"We are now at the age when life stops
giving, and starts taking things away."

— Kingdom of the Crystal Skull

Yesterday was the big day, the opening of Indiana Jones and the Kingdom
of the Crystal Skull.

As I mentioned on an earlier post, I had bought my ticket on the internet
way in advance to see Crystal Skull. My ticket was for the 4:05 showing at
the AMC theaters downtown. So about 3:00 I took off. The weather was cool
and looked as if it might rain. I decided to have a real, Indiana Jones
type adventure and walk the 15 blocks or so downtown. I hadn't walked to
or from town in years, since the days before my pacemaker. I guess I just
wanted to prove to myself that I could do it. At least on that particular
afternoon, on that particular day.

I didn't know what to expect at the movie theater. I had my ticket pre-
paid, so I was guaranteed a seat. But on Opening Day of a major Hollywood
blockbuster there was always the chance of running into a line of 3000
people in front of the windows. Not to mention the problem of getting a
good seat. As it turned out I was the only person at the ticket windows
on my arrival. And even by the time the movie started there were only
about 35 people in the theater. I had originally considered going to the
very first showing, the 10:00 a.m. one, and I found myself thinking that
if I had I might well have been the only person in the theater. Which
would have been rather cool — in a weird, Howard Hughes kind of way.

There are already plenty of reviews on the internet that you can read.
All I will do here is add a few comments that you might not find elsewhere.
Or, better yet, just go see it. God knows that there are a lot of crappy
movies out there. But I thought that Kingdom of the Crystal Skull was fun
and actually worth the price of a ticket. And trust me, unless you have
a big-ass plasma TV this is one you don't want to watch on a little set
on DVD.

As I said, I liked the movie. I thought that there could have been more
care taken with the little details — a few more lines of witty banter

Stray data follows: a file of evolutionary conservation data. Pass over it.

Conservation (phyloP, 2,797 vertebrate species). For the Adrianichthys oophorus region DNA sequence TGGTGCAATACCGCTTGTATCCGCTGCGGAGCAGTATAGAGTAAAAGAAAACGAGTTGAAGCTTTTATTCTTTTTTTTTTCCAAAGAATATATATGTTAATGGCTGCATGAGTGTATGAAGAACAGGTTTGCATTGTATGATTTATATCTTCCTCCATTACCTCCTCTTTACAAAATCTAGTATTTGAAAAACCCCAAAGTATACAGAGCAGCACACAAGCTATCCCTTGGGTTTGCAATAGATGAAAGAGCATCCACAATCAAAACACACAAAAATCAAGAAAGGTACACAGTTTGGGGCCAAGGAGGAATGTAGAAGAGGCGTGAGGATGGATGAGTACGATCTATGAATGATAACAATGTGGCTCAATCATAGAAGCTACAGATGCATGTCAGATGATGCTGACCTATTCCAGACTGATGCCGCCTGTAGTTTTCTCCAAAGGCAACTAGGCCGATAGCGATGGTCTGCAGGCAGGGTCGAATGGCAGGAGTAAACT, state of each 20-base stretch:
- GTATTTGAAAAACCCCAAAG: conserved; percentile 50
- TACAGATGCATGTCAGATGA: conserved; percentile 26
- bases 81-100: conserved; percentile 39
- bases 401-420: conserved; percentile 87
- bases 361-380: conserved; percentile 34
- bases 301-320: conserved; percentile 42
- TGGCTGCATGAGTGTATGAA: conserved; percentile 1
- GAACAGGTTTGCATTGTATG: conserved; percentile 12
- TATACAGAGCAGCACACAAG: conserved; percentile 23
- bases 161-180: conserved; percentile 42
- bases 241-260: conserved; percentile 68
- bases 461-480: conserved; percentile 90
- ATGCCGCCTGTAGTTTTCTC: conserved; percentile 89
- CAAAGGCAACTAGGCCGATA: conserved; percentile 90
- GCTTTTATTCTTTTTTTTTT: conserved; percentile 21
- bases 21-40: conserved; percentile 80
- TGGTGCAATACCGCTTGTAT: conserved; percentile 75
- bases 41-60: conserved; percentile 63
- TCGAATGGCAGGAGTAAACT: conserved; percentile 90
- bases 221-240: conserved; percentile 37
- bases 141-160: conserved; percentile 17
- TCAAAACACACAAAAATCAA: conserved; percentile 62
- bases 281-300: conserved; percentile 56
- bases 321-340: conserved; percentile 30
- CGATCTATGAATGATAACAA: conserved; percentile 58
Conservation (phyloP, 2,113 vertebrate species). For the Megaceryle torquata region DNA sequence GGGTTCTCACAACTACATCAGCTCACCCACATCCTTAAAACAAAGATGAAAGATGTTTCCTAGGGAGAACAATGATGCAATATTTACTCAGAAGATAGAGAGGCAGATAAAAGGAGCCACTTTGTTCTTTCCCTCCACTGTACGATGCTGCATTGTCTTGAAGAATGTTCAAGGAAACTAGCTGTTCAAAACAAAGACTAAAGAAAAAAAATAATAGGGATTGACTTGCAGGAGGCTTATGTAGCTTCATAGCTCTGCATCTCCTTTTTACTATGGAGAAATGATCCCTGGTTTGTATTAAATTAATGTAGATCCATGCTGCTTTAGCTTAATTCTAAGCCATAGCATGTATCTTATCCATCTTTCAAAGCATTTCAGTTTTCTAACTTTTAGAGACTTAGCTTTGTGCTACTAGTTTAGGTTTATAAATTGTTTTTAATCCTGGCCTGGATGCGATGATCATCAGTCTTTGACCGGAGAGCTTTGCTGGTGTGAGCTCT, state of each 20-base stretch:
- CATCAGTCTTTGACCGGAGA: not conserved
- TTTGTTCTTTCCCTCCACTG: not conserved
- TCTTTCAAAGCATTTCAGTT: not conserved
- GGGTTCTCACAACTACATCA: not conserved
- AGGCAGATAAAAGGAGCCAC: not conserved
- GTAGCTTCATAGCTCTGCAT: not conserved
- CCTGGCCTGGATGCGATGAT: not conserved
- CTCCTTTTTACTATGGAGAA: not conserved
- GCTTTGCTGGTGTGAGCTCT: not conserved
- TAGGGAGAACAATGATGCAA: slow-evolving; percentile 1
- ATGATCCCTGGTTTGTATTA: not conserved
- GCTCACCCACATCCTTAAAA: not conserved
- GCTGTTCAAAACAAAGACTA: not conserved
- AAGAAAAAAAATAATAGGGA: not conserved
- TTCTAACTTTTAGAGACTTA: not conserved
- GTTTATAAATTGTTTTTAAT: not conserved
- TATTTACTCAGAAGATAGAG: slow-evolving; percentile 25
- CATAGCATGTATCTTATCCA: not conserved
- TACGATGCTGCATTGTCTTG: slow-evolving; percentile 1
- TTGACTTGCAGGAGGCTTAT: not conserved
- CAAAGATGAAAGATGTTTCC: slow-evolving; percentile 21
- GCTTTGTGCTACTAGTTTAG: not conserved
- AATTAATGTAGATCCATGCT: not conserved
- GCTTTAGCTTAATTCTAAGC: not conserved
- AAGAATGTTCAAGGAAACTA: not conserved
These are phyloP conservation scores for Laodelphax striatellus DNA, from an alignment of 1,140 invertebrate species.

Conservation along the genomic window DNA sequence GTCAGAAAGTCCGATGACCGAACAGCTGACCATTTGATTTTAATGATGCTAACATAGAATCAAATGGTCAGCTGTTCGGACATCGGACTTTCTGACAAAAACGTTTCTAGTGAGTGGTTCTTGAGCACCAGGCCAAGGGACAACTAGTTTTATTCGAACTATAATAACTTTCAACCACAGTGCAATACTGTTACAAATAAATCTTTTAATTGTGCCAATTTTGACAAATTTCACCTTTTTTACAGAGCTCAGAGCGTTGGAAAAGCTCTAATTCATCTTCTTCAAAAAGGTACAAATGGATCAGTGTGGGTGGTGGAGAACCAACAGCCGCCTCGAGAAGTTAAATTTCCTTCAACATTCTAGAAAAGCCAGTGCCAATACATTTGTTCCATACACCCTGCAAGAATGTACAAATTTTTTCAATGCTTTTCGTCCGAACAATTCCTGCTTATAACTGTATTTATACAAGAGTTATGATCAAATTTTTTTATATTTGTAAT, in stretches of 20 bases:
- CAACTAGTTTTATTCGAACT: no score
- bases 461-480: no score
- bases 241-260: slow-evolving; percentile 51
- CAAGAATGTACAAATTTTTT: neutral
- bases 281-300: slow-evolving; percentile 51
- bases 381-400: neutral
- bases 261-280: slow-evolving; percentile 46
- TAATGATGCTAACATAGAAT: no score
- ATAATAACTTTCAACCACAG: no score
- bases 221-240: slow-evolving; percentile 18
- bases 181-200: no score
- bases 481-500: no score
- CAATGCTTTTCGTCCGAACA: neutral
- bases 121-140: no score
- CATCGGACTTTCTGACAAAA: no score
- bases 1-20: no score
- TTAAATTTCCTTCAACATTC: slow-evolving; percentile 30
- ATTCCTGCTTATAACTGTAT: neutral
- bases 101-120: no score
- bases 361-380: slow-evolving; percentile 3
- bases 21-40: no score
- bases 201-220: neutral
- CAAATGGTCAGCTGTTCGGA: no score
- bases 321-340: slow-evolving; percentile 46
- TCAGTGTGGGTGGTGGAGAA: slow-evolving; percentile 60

here and there, maybe a tighter reaction shot on this or that actor as
something happens. The earlier Temple of Doom was great with regard
to that. This one, not so much. But overall it is a typical Spielberg/Lucas
project, good Hollywood action-adventure fare. The plot is a little far-
fetched and stupid, but then so are all the Indiana Jones movies. Let's
just say that I doubt that Dr. Jones has gotten published much in the
American Journal of Archaeology.

There is one sequence where Indy goes back to the town where he teaches
college. (It's called New London, by the way. You can catch the name on
the school bus that Indy and Mutt pass by.) He meets up with Mutt (Shia
LaBeouf) and the two go into a tavern to talk. Standing at the bar behind
their table is a bobby-soxer type blonde with her back turned to the
camera. It's hard to miss her as she is dead-center in the frame during
Mutt and Indy's entire conversation. She has her hair back in a pony
tail and is wearing this really tight-fitting wool skirt. And I have to
say, she has an outstanding ass. Like I said it's hard not to notice. I
was so caught up in looking at her ass that I missed all the dialog in
that section. Not that I'm complaining, mind you. I imagine that this
blonde extra will be known for the rest of her life as "the blonde with
the really great ass in that Indiana Jones movie." You also get a couple
good shots during the movie of Cate Blanchett's ass, as well as one